Fatal Contact (2006)

Posted in Reviews by - October 15, 2013
Fatal Contact (2006)

Dennis Law’s third film as writer-director is a slow and sombre tome which only kicks into gear when the fists start flying. The basic illegal underground boxing premise is as old as the movies themselves and offers nothing new to throw the cliches off course (at one point the central character is even told to throw a fight). Aside from the film’s plodding nature and dumb predictability, there is precious little substance to support the story’s other main topics of displacement and poverty, to say nothing of the film’s comic book approach to Hong Kong gambling culture.

The film centres on the relationship between two ex-Mainland Chinese immigrants new to Hong Kong, Tin (Miki Yeung) and Kong (Wu Jing). Kong’s a Beijing Opera and wushu performer who wants to be the “new Jet Li” (he actually uses those words), whilst Tin has mobster connections and convinces Kong to fight as part of an underground kickboxing racket as a means of bringing in the dough.

The fight scenes are clearly the best parts of the film; fast and furious sanshou action with more than a glimmer of Tony Jaa throttle. Wu Jing may undoubtedly have the moves but, to use the film’s own comparison, he is not nearly as charismatic a leading man as Jet Li, which may explain why Wu Jing is ostensibly used so readily in adversarial roles. The supporting cast of mostly glamorous, nubile Cantopop singers acts to belittle the grit in the drama, particularly the annoying roommate Captain (Ronald Cheng) who very quickly overstays his welcome.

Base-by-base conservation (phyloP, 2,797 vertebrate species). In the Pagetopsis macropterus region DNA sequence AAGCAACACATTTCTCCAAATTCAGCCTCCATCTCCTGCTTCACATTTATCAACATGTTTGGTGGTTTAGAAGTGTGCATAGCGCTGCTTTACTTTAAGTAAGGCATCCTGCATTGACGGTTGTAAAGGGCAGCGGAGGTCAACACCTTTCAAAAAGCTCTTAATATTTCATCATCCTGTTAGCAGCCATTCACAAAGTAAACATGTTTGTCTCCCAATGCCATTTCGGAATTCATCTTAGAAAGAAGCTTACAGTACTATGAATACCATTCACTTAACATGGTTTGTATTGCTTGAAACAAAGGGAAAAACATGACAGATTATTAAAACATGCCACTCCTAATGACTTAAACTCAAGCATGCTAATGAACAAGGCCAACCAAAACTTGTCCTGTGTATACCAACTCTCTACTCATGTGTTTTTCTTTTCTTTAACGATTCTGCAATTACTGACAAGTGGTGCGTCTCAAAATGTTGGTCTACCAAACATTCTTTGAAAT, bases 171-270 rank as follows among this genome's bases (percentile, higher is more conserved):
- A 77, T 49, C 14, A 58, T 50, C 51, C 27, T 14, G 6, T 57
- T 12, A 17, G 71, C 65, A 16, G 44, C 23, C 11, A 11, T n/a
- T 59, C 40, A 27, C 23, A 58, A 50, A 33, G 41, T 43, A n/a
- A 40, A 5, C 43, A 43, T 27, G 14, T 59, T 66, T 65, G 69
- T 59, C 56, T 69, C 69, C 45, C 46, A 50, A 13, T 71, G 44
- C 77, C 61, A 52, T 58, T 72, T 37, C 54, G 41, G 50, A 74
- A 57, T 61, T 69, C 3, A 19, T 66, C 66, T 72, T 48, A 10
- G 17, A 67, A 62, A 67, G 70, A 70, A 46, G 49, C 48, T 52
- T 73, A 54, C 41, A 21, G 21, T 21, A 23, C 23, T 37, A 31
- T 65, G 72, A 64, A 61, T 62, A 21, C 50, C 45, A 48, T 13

This post was written by
Hi there. I'm the editor of Kung Fu Movie Guide. Be sure to visit regularly for the latest analysis, interviews, profiles, podcasts and reviews on martial arts movies made around the world.

Leave Your Comment